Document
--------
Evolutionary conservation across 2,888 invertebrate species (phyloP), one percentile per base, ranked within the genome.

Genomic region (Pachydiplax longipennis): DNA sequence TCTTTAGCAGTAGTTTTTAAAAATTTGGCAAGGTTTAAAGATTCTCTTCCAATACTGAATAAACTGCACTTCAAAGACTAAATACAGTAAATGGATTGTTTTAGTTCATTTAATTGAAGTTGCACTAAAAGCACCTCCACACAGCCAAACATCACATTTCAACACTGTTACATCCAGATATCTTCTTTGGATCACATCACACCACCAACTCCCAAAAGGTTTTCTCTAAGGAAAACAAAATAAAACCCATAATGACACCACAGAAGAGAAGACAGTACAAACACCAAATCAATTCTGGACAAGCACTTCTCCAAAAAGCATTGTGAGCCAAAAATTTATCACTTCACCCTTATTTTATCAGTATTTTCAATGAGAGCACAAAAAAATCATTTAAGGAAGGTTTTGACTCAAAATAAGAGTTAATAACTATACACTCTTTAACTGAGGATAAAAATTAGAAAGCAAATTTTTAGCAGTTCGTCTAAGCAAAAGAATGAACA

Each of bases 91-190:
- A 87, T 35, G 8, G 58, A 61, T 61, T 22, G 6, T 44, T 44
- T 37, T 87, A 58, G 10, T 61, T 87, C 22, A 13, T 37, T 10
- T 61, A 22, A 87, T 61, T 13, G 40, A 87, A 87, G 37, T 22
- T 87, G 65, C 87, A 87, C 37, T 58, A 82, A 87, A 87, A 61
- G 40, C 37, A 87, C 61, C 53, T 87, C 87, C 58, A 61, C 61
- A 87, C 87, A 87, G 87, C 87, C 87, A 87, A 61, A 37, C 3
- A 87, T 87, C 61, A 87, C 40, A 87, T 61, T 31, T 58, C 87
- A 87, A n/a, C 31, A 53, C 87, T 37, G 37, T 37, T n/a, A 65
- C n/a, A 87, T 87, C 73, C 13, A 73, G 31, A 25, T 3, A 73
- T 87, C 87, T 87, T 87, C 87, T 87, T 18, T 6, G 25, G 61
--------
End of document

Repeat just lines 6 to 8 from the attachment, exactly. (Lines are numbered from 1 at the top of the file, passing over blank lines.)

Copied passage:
- T 61, A 22, A 87, T 61, T 13, G 40, A 87, A 87, G 37, T 22
- T 87, G 65, C 87, A 87, C 37, T 58, A 82, A 87, A 87, A 61
- G 40, C 37, A 87, C 61, C 53, T 87, C 87, C 58, A 61, C 61